# Homework Help: I'm soooo lost in quantum!

1. Apr 6, 2009

### DummBlonde

1. The problem statement, all variables and given/known data
Okay, here it is: The wavefunction is psi=1*[1/sqrt(6)]*psi_1 + 2*psi_2 and I have to find the total probability (yes, there is a "weight" of 2 in front of the second part of the wavefunction).

2. Relevant equations
I know that psi^2 gives the probability, but I don't understand how to square this. Do I foil or something?

3. The attempt at a solution
psi_squared: (1/6)psi_1+ (2/3)psi_2 ????

2. Apr 6, 2009

### Pengwuino

Are you sure isn't a $$\frac{2}{{\sqrt 3 }}$$ instead of a 2 for the 2nd wave function? Although even with that, your probabilities don't add up to 1 if the stationary states are normalized as they should...

You do foil it though, yes. Also remember to consider orthogonality between different psi's.

3. Apr 7, 2009

### DummBlonde

I *think* it's just a 2, not 2/sqrt(3)...

By the way, I don't see how the probabilities add up to 1 if it's 2/sqrt(3)...

4. Apr 7, 2009

### Pengwuino

It won't. I should have asked this first but is Psi and psi_1, psi_2 normalized in the problem you're having?

5. Apr 7, 2009

### DummBlonde

One more thing: since the weight of the second part of the wavefunction is a 2, which is twice as great as the first part, it would seem to me that the second wavefunction is twice as likely to occur. That is, psi_1 would be 33% and psi_2 would be 67%. However, I don't understand how the 1/sqrt(6) fits in...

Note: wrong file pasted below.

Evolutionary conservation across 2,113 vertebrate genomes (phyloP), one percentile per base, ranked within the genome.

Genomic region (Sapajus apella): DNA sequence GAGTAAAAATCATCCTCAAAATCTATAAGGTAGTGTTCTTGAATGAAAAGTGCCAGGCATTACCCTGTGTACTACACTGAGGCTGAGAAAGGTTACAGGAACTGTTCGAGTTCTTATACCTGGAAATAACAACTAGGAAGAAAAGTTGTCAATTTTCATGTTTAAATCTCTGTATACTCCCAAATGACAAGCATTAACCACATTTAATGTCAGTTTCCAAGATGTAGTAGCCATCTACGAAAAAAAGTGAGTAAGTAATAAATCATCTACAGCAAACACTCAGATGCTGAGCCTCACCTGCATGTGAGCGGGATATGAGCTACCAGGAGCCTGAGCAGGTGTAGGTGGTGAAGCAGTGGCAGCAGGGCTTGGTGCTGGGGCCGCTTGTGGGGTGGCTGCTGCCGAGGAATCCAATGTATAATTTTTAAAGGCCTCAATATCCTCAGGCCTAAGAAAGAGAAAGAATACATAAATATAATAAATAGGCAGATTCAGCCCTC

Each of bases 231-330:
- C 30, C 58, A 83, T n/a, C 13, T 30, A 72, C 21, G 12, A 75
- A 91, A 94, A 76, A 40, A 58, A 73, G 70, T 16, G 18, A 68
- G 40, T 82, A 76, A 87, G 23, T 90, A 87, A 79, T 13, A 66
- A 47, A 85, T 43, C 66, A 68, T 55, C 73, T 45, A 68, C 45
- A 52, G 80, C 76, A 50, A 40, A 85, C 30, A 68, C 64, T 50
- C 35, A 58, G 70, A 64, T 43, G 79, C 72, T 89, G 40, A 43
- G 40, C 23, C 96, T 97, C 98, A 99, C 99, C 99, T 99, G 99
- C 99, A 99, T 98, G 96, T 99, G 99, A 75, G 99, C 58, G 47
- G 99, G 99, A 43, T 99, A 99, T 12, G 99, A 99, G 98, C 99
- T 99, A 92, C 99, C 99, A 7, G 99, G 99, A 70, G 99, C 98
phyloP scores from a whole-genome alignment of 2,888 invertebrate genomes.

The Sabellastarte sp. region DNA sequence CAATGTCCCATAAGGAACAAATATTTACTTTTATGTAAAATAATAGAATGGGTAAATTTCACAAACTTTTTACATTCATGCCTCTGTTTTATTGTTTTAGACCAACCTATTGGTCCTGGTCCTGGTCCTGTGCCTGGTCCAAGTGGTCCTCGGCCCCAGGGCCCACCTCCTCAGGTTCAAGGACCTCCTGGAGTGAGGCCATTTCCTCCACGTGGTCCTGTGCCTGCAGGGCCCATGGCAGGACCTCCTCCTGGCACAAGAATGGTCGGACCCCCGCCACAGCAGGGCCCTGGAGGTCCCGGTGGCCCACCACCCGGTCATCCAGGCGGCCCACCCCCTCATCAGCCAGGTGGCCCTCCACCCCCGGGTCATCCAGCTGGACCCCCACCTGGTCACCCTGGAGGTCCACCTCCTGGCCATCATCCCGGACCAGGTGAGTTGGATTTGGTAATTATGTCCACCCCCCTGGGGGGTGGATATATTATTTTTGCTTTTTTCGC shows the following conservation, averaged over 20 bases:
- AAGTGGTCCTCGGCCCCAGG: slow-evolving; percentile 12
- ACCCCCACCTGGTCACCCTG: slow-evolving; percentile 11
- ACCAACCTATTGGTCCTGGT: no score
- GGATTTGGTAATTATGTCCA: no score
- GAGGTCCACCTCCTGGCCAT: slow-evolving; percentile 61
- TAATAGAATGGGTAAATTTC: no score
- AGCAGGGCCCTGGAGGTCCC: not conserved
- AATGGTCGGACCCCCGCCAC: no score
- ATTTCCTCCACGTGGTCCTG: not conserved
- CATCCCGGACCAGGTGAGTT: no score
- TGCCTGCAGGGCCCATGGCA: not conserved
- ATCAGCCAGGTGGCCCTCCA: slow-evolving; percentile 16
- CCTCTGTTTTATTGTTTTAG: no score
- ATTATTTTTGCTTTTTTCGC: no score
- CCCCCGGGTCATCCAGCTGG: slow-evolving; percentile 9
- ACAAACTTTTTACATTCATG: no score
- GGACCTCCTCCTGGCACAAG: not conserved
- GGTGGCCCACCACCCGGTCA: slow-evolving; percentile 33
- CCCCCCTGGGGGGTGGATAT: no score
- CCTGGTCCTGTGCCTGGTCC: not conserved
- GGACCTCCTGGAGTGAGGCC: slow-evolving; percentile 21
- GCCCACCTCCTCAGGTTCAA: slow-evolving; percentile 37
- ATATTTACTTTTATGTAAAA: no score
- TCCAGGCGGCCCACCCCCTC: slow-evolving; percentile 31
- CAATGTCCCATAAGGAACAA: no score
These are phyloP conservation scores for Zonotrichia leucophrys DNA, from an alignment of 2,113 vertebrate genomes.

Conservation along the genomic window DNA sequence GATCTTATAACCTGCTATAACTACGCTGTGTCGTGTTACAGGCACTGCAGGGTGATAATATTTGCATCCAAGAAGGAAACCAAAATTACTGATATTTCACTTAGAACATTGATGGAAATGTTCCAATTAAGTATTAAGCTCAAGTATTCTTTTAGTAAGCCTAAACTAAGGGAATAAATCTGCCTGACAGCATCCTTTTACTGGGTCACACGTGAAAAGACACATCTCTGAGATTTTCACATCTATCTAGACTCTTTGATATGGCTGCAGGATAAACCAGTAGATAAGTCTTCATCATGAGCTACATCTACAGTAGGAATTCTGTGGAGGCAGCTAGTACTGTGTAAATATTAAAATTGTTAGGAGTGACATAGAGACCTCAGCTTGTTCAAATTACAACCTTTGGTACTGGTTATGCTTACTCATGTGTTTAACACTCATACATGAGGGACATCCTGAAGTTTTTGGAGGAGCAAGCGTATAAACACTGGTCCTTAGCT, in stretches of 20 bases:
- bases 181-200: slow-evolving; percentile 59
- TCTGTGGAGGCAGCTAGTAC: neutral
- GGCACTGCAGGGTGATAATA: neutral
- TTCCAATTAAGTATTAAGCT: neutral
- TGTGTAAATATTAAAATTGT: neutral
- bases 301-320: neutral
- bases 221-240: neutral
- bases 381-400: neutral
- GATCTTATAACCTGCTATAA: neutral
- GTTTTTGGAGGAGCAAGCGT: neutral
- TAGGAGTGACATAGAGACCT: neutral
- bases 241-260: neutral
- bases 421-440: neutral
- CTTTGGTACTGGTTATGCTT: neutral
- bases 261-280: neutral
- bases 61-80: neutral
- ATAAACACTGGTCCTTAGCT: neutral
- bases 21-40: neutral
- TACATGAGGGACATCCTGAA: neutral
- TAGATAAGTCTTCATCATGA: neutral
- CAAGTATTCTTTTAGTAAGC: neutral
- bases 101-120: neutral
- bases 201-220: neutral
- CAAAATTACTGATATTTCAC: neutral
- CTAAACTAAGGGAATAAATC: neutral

6. Apr 7, 2009

### Pengwuino

Well you have to multiply the 1 and the 1/sqrt(6). Your wavefunction then looks like:

$$\Psi = \frac{1}{{\sqrt 6 }}\psi _1 + 2\psi _2$$

Thus the probability of finding $$\psi_2$$ is $$2\sqrt 6$$ times as likely as finding $$\psi_1$$. Though something is seemingly missing in this problem because the coefficients of each $$\psi$$ squared must add up to 1 since the particle has to exist...

7. Apr 7, 2009

### millitiz

I am soooo lost too...
obviously, the total probability should be one, because one must find something at some where...
And yes, the wave function is not properly normalized, that only makes things even worse.

Yes, the probability of a wavefunction is l$$\Psi$$l^2, as long as the function is NORMALIZED.
And how to find it? Well, pretty much you just simply do it. And you'll see you can get some terns.
And using the orthogonality of wavefunctions could let you discard some of the terms (although technically, from just your question, I don't really know whether they are orthogonal or not). And I hope at this point you'll see the problem of your question. What is the probability after your calculation? And what should the total probability be?